Status updates over status

Lastly, and probably most importantly, the redefinition of ownership culture for Millennials is all about putting a premium on experiences and sharing those experiences. Status symbols such as fancy cars and lavishly appointed homes—big-ticket items that once defined previous generations’ conspicuous consuming behavior—simply don’t elicit the same thrill for Millennials. Instead, status updates on Millennials’ social channels and visual artifacts that showcase rich, deeply felt experiences—whether they’re Facebook pics showing them in exclusive faraway locales or Instagram pics of exotic eats–provide greater clout for Millennials than the most expensive luxury goods ever could for them.

Redefining what ownership culture means to Millennials will (and already) have significant implications for the ways and the kinds of products and services that are effectively marketed to this savvy group. The TL;DR version of the story: Experiences count way more than having lotsa stuff to Millennials. And as any Millennial will tell you, he or she who dies with the most toys is still dead, after all. Touché.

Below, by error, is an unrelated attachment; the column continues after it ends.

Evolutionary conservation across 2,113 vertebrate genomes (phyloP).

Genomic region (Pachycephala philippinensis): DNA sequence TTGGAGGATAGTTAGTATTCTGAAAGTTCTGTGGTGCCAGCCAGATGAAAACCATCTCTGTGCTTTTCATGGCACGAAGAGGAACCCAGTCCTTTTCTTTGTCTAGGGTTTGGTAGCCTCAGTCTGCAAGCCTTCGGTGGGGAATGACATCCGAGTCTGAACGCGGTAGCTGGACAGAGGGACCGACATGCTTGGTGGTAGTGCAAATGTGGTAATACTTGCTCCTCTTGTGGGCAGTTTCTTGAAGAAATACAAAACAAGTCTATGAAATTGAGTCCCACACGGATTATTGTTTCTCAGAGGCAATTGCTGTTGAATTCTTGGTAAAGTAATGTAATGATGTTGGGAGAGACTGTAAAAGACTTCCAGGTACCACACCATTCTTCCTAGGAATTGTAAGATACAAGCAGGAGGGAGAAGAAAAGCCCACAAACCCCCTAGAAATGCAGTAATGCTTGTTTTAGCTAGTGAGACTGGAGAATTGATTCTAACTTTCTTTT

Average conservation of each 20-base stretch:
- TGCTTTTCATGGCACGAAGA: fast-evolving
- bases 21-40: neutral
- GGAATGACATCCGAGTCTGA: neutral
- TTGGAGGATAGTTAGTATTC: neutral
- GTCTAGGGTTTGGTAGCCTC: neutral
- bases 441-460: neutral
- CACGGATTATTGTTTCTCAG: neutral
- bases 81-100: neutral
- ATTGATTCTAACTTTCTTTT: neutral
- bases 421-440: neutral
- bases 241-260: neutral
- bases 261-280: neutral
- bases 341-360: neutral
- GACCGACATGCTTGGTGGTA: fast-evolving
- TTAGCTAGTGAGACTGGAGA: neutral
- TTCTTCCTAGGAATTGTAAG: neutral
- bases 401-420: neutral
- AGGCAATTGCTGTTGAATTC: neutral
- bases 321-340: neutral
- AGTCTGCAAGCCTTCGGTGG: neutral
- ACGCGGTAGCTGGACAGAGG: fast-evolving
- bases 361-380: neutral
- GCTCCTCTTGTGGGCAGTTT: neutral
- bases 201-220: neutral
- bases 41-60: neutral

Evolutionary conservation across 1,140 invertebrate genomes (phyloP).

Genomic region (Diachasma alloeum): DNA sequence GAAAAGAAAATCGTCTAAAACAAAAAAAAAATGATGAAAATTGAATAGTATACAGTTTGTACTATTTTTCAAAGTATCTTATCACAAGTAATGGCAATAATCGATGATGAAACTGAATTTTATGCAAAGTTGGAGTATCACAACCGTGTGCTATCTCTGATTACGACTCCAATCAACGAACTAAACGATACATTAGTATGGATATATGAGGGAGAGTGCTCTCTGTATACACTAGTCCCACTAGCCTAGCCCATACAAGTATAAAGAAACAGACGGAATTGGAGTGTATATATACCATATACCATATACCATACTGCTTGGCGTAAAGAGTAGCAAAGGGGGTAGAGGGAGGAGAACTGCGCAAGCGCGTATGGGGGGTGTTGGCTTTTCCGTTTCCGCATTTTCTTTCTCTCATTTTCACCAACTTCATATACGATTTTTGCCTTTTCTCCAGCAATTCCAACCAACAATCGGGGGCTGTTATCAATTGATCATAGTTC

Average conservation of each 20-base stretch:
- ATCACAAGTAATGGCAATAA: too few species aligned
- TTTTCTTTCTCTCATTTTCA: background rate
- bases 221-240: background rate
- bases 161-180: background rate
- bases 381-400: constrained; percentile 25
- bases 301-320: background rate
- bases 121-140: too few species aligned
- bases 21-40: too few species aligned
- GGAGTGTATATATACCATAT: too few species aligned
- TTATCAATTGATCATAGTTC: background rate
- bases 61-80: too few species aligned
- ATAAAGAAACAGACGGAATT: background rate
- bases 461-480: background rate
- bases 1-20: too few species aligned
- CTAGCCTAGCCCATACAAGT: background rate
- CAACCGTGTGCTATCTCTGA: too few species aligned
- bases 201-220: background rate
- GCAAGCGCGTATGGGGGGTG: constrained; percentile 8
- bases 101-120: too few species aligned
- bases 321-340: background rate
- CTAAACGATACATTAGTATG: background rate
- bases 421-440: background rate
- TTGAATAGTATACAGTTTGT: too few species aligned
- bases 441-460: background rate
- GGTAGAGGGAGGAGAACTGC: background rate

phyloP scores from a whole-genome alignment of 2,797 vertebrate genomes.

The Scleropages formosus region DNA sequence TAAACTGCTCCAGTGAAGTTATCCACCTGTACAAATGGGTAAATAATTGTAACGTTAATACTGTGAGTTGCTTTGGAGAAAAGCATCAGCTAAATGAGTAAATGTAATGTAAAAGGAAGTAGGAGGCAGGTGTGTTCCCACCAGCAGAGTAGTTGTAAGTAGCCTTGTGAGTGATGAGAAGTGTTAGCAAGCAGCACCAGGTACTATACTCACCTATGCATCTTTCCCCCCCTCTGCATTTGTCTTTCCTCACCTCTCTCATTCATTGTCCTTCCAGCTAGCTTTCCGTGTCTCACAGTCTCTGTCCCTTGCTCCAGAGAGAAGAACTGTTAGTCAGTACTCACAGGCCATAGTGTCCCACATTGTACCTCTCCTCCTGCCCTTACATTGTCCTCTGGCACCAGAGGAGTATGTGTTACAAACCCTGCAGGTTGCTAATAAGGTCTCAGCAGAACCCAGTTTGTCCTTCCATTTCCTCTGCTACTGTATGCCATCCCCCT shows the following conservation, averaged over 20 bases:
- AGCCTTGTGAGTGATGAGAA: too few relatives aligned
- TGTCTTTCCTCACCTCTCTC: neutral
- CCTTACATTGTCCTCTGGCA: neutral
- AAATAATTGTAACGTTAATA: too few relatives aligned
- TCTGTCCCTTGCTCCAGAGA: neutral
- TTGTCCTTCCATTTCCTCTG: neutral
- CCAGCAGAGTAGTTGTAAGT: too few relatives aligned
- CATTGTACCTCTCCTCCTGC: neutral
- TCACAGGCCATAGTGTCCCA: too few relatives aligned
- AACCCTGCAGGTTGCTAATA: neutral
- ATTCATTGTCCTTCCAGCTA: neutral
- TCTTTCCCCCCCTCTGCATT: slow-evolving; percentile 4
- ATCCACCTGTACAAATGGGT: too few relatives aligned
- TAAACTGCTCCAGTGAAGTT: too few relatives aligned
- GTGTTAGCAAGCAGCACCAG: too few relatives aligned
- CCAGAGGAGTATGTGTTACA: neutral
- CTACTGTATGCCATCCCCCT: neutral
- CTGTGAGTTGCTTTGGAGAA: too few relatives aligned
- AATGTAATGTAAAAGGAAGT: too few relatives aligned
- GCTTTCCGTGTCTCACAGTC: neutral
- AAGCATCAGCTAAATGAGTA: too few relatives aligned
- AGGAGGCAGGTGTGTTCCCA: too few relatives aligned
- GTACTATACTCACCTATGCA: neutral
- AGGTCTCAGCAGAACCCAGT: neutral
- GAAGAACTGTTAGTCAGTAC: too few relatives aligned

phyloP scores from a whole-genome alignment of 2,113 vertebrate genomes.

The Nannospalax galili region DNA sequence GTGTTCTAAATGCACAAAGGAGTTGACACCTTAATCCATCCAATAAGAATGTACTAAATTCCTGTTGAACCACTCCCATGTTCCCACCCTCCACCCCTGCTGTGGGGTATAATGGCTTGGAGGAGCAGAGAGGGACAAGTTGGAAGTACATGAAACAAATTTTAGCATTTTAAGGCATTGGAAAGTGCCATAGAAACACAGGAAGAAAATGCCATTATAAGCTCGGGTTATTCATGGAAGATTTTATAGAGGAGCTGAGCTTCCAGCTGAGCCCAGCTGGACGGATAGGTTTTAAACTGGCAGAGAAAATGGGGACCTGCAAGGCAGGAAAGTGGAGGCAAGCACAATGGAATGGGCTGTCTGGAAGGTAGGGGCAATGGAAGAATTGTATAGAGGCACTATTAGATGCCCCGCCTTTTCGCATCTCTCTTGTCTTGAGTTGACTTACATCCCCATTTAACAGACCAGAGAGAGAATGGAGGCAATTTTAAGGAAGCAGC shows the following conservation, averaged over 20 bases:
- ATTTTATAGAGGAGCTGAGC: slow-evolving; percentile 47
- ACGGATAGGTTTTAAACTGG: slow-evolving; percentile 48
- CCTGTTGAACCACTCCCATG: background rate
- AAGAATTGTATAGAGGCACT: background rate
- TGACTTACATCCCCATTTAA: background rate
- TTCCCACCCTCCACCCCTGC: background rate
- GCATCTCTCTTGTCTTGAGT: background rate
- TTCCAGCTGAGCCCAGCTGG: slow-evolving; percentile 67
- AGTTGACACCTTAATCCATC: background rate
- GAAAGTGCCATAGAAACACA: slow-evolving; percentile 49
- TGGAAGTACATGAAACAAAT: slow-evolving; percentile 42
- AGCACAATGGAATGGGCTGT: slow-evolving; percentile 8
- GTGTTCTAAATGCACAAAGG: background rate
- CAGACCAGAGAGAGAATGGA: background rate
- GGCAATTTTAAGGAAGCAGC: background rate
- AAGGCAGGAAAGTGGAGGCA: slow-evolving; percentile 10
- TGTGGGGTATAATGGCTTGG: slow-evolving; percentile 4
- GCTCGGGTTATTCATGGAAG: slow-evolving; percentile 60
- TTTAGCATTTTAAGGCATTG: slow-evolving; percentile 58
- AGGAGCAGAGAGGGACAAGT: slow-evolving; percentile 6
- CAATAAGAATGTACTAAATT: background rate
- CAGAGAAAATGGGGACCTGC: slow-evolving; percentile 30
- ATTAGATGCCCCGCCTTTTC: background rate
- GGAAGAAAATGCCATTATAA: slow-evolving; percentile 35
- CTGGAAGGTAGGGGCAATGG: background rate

2 comments about "5 Ways Millennials Are Redefining Ownership Culture".
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  1. Bob Gordon from The Auto Channel, October 31, 2014 at 11:32 a.m.

    Gen Y'ers have no concern about moving back to their parents home...without a mortgage or rent, maybe mom or dad will do their laundry...this applies to married and separated with or without children.

  2. Michael Greeson from TDG, October 31, 2014 at 4:11 p.m.

    Nice piece. In the same vein, ten years ago TDG first wrote about the pending shift from physical ownership to virtual ownership (i.e., rental/subscription) of media, at that point couched in terms of a redefinition of social capital among the youngest of consumers. Increasingly consumers would not need to own a physical item (an album, a disc), nor would they be judged by others according to how many of these items were owned. Instead, ownership would be incrementally replaced by a rental model where a consumer would pay a set fee for access to a certain catalog (very much like Pandora or Spotify). Renting access to an almost limitless library of content would replace the need to physically possess media, thus a fundamental change in the concept of 'ownership.' Physical 'goods' would thus become 'services,' and that is indeed what has taken place over the last ten years.